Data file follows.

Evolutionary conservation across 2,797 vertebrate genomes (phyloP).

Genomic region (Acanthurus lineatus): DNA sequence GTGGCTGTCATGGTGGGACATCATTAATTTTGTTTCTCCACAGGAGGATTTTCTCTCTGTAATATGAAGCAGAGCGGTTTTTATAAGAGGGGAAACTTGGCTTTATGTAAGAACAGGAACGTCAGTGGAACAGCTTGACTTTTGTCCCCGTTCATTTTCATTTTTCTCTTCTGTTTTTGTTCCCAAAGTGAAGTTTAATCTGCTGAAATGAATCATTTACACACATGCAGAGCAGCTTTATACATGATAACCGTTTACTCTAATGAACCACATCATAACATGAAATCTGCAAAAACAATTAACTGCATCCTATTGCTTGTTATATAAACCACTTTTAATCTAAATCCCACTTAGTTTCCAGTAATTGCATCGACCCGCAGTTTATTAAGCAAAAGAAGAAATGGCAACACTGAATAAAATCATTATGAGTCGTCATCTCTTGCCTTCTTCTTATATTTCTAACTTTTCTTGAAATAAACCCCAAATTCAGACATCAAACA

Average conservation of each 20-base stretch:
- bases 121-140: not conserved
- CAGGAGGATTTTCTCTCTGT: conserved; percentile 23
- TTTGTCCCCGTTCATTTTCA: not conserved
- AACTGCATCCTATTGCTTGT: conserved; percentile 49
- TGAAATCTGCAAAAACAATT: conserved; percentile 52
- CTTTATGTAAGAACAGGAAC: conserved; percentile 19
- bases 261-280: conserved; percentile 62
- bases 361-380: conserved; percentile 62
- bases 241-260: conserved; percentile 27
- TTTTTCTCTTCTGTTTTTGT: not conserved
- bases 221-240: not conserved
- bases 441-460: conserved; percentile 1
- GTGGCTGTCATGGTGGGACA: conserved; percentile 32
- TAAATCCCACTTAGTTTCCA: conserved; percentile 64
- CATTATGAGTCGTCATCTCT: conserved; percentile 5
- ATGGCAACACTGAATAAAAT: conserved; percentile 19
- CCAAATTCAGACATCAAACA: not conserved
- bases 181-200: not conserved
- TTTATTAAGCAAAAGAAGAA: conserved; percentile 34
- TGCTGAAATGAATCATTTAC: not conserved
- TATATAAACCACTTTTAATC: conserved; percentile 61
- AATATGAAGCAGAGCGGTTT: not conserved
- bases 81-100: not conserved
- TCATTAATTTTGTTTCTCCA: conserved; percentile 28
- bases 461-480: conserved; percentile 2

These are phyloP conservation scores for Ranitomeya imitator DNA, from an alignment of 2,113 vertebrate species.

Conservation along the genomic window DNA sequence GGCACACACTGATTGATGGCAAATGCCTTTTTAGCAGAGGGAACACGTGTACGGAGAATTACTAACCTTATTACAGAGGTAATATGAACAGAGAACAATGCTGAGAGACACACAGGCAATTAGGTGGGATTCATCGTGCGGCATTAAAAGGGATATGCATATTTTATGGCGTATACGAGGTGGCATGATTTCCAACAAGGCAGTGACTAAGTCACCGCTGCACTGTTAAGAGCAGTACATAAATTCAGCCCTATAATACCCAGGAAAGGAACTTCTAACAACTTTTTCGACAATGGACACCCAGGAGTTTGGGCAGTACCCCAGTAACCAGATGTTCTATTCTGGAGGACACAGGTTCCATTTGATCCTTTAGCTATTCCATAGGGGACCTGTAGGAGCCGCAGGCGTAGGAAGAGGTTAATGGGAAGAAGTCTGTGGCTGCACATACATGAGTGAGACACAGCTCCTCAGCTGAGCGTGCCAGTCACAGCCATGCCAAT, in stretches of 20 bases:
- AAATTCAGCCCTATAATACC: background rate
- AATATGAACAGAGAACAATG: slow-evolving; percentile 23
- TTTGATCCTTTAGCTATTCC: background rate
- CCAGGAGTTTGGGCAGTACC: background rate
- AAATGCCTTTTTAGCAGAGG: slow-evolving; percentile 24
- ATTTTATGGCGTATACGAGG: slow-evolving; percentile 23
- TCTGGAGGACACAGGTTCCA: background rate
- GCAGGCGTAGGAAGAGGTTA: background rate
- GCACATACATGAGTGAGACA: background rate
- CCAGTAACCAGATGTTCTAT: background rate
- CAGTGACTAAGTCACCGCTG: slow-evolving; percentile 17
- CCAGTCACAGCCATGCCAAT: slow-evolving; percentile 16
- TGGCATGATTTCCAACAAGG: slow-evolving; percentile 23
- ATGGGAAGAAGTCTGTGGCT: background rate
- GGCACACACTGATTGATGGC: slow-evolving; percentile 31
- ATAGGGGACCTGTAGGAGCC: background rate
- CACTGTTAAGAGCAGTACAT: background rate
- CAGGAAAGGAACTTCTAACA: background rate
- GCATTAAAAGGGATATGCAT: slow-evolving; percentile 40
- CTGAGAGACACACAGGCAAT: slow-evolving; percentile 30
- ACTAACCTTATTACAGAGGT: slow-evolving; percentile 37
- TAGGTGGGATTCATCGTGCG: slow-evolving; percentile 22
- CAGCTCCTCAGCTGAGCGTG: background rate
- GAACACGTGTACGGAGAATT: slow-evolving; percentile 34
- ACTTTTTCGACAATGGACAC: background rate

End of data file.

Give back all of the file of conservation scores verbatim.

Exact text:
Evolutionary conservation across 2,797 vertebrate genomes (phyloP).

Genomic region (Acanthurus lineatus): DNA sequence GTGGCTGTCATGGTGGGACATCATTAATTTTGTTTCTCCACAGGAGGATTTTCTCTCTGTAATATGAAGCAGAGCGGTTTTTATAAGAGGGGAAACTTGGCTTTATGTAAGAACAGGAACGTCAGTGGAACAGCTTGACTTTTGTCCCCGTTCATTTTCATTTTTCTCTTCTGTTTTTGTTCCCAAAGTGAAGTTTAATCTGCTGAAATGAATCATTTACACACATGCAGAGCAGCTTTATACATGATAACCGTTTACTCTAATGAACCACATCATAACATGAAATCTGCAAAAACAATTAACTGCATCCTATTGCTTGTTATATAAACCACTTTTAATCTAAATCCCACTTAGTTTCCAGTAATTGCATCGACCCGCAGTTTATTAAGCAAAAGAAGAAATGGCAACACTGAATAAAATCATTATGAGTCGTCATCTCTTGCCTTCTTCTTATATTTCTAACTTTTCTTGAAATAAACCCCAAATTCAGACATCAAACA

Average conservation of each 20-base stretch:
- bases 121-140: not conserved
- CAGGAGGATTTTCTCTCTGT: conserved; percentile 23
- TTTGTCCCCGTTCATTTTCA: not conserved
- AACTGCATCCTATTGCTTGT: conserved; percentile 49
- TGAAATCTGCAAAAACAATT: conserved; percentile 52
- CTTTATGTAAGAACAGGAAC: conserved; percentile 19
- bases 261-280: conserved; percentile 62
- bases 361-380: conserved; percentile 62
- bases 241-260: conserved; percentile 27
- TTTTTCTCTTCTGTTTTTGT: not conserved
- bases 221-240: not conserved
- bases 441-460: conserved; percentile 1
- GTGGCTGTCATGGTGGGACA: conserved; percentile 32
- TAAATCCCACTTAGTTTCCA: conserved; percentile 64
- CATTATGAGTCGTCATCTCT: conserved; percentile 5
- ATGGCAACACTGAATAAAAT: conserved; percentile 19
- CCAAATTCAGACATCAAACA: not conserved
- bases 181-200: not conserved
- TTTATTAAGCAAAAGAAGAA: conserved; percentile 34
- TGCTGAAATGAATCATTTAC: not conserved
- TATATAAACCACTTTTAATC: conserved; percentile 61
- AATATGAAGCAGAGCGGTTT: not conserved
- bases 81-100: not conserved
- TCATTAATTTTGTTTCTCCA: conserved; percentile 28
- bases 461-480: conserved; percentile 2

These are phyloP conservation scores for Ranitomeya imitator DNA, from an alignment of 2,113 vertebrate species.

Conservation along the genomic window DNA sequence GGCACACACTGATTGATGGCAAATGCCTTTTTAGCAGAGGGAACACGTGTACGGAGAATTACTAACCTTATTACAGAGGTAATATGAACAGAGAACAATGCTGAGAGACACACAGGCAATTAGGTGGGATTCATCGTGCGGCATTAAAAGGGATATGCATATTTTATGGCGTATACGAGGTGGCATGATTTCCAACAAGGCAGTGACTAAGTCACCGCTGCACTGTTAAGAGCAGTACATAAATTCAGCCCTATAATACCCAGGAAAGGAACTTCTAACAACTTTTTCGACAATGGACACCCAGGAGTTTGGGCAGTACCCCAGTAACCAGATGTTCTATTCTGGAGGACACAGGTTCCATTTGATCCTTTAGCTATTCCATAGGGGACCTGTAGGAGCCGCAGGCGTAGGAAGAGGTTAATGGGAAGAAGTCTGTGGCTGCACATACATGAGTGAGACACAGCTCCTCAGCTGAGCGTGCCAGTCACAGCCATGCCAAT, in stretches of 20 bases:
- AAATTCAGCCCTATAATACC: background rate
- AATATGAACAGAGAACAATG: slow-evolving; percentile 23
- TTTGATCCTTTAGCTATTCC: background rate
- CCAGGAGTTTGGGCAGTACC: background rate
- AAATGCCTTTTTAGCAGAGG: slow-evolving; percentile 24
- ATTTTATGGCGTATACGAGG: slow-evolving; percentile 23
- TCTGGAGGACACAGGTTCCA: background rate
- GCAGGCGTAGGAAGAGGTTA: background rate
- GCACATACATGAGTGAGACA: background rate
- CCAGTAACCAGATGTTCTAT: background rate
- CAGTGACTAAGTCACCGCTG: slow-evolving; percentile 17
- CCAGTCACAGCCATGCCAAT: slow-evolving; percentile 16
- TGGCATGATTTCCAACAAGG: slow-evolving; percentile 23
- ATGGGAAGAAGTCTGTGGCT: background rate
- GGCACACACTGATTGATGGC: slow-evolving; percentile 31
- ATAGGGGACCTGTAGGAGCC: background rate
- CACTGTTAAGAGCAGTACAT: background rate
- CAGGAAAGGAACTTCTAACA: background rate
- GCATTAAAAGGGATATGCAT: slow-evolving; percentile 40
- CTGAGAGACACACAGGCAAT: slow-evolving; percentile 30
- ACTAACCTTATTACAGAGGT: slow-evolving; percentile 37
- TAGGTGGGATTCATCGTGCG: slow-evolving; percentile 22
- CAGCTCCTCAGCTGAGCGTG: background rate
- GAACACGTGTACGGAGAATT: slow-evolving; percentile 34
- ACTTTTTCGACAATGGACAC: background rate